A Stitch in Time -
November 7, 2002
David mends his beloved passage pants
When David takes his wool pants out of the back of the hanging locker, we know it's time we were heading south. The pants are not particularly stylish. They're a drab olive colour, sort of military looking. This is not surprising - David bought them in an army surplus store in Toronto years before he met Eileen. Eileen has never been very impressed by them. "They're ugly!" she claimed, the first time she saw them.
"Yeah, but they're really warm," David responded. "Plus, they're probably of some historical value. I think they might date back to the World War."
"Which one?" Eileen countered.
Last week, we were on the Atlantic Intracoastal Waterway (ICW) heading south from Norfolk, VA, when David donned his wool pants. It was cold and windy. He discovered that the seam in the crotch of the pants had somehow come apart since he had worn them the previous year. The added ventilation did not make him very happy.
When we got to Beaufort, NC, it was still blowing a gale offshore, so we decided we'd continue down the ICW until Cape Fear. If the weather improved in the two days it would take us to get there, we'd go outside and scurry as fast as we could towards Florida. As David was weighing anchor in Beaufort, he ripped the left knee out of his pants. "Trash them!" Eileen said.
"But they're my passage pants!" David protested. He got out a needle and thread.
By the time we reached the Cape Fear River, the wind had abated and the pants were mended, more or less. Eileen inspected the puckered knee and lumpy crotch. "That's obscene," she declared. "As soon as we make our landfall, those pants are history."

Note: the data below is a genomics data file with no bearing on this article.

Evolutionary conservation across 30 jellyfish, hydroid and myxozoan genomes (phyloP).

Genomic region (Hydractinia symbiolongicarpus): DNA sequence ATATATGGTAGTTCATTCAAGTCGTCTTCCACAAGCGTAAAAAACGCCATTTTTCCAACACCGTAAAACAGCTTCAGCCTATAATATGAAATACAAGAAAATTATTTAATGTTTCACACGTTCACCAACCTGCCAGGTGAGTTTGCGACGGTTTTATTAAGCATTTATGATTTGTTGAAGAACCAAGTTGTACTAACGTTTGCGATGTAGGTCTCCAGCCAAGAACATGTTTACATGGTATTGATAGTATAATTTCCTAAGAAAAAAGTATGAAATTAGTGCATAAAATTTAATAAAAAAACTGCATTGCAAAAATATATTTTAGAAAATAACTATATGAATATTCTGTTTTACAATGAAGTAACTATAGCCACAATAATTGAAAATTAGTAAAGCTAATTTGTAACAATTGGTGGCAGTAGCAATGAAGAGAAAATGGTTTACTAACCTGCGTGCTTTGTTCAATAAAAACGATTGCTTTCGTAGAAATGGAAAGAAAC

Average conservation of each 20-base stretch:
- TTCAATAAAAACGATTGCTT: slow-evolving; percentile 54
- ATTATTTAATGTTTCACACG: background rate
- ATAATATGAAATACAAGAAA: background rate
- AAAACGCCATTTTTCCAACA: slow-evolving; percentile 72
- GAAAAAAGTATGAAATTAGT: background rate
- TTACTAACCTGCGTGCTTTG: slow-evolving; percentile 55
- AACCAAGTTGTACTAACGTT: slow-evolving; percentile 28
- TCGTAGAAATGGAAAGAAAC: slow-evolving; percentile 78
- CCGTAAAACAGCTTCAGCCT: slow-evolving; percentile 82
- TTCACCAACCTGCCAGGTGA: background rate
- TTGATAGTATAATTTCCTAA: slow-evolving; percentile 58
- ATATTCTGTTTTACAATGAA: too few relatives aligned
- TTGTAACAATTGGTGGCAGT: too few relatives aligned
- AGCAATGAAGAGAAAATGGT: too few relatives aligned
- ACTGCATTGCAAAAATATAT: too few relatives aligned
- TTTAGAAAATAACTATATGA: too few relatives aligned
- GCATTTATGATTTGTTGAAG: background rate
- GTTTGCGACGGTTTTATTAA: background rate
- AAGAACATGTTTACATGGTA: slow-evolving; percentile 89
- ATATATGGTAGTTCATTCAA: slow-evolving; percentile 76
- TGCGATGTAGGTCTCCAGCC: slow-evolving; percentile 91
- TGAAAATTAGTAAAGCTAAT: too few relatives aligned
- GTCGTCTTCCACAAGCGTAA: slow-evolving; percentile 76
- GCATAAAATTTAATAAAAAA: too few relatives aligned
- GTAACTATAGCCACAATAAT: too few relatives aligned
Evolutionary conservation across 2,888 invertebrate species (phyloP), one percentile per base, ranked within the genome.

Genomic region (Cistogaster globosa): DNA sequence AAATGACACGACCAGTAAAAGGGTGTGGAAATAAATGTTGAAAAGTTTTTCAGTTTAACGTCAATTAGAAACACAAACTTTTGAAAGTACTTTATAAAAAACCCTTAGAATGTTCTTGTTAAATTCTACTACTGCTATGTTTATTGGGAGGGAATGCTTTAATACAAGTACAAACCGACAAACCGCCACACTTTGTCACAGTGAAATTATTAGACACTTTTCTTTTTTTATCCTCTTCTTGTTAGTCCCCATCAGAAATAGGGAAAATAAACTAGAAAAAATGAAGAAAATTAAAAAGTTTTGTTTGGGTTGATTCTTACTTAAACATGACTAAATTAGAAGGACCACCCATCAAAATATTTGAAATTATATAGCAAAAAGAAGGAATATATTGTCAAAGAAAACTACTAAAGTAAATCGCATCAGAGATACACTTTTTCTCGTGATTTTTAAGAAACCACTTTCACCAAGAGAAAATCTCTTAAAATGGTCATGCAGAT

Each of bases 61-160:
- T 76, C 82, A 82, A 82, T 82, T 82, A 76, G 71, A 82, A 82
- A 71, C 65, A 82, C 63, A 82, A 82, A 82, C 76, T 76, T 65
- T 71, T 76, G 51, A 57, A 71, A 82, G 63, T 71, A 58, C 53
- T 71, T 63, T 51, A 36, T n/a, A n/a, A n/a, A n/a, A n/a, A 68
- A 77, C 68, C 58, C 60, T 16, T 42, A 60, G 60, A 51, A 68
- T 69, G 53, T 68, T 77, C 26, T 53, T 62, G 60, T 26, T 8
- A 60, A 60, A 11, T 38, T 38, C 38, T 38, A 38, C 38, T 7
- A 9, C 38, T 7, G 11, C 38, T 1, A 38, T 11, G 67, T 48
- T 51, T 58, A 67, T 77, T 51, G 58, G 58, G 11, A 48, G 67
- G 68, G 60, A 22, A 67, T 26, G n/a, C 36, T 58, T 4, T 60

We headed out the Cape Fear River into the open ocean. It was a great passage - small seas and the wind on the quarter most of the way. We stayed inside the Gulf Stream and picked up half a knot of favourable countercurrent. On our first day out, we caught a three foot long wahoo. David cut it up and stuffed it in our freezer. That left no more room in the freezer so we put the fishing line away. Eileen muttered, "Thank God that's over with."
We saw lots of dolphins. As soon as one pod tired of weaving about in our bow wave, another would swim up and take its place. Thirty miles off the coast of Georgia, a tired robin hitched a ride. He perched on the stern rail, looking very cold and miserable. After he got to know us a bit, he flew up under the shelter of the dodger. We called him Robin, of course. Robin cheered up and began chirping. Near the end of the day, a large fishing boat passed close by and Robin jumped ship. The other boat was headed north. "That bird is confused," David said.
We made it to Cape Canaveral after three days. We had travelled about 400 miles in open water. The distance on the circuitous ICW would have been almost 600 miles and would have taken us closer to two weeks to accomplish, motoring from dawn to dusk. In the Canaveral barge canal lock, Eileen said she saw a manatee. David thought it was more likely a half-submerged old tire, but he humoured her anyway. That night we anchored just off the Indian River in Eau Gallie. A warm breeze was blowing. We could see palm trees on shore.
In the fading light, Eileen put the cover on the mainsail and David unclipped the jack lines on the deck and rolled them up. He went below, took off his wool pants and put on a pair of shorts. When Eileen wasn't looking, he carefully draped his pants over a hanger and snuck them into the back of the hanging locker. He whispered, "See you next year," and quietly closed the locker door.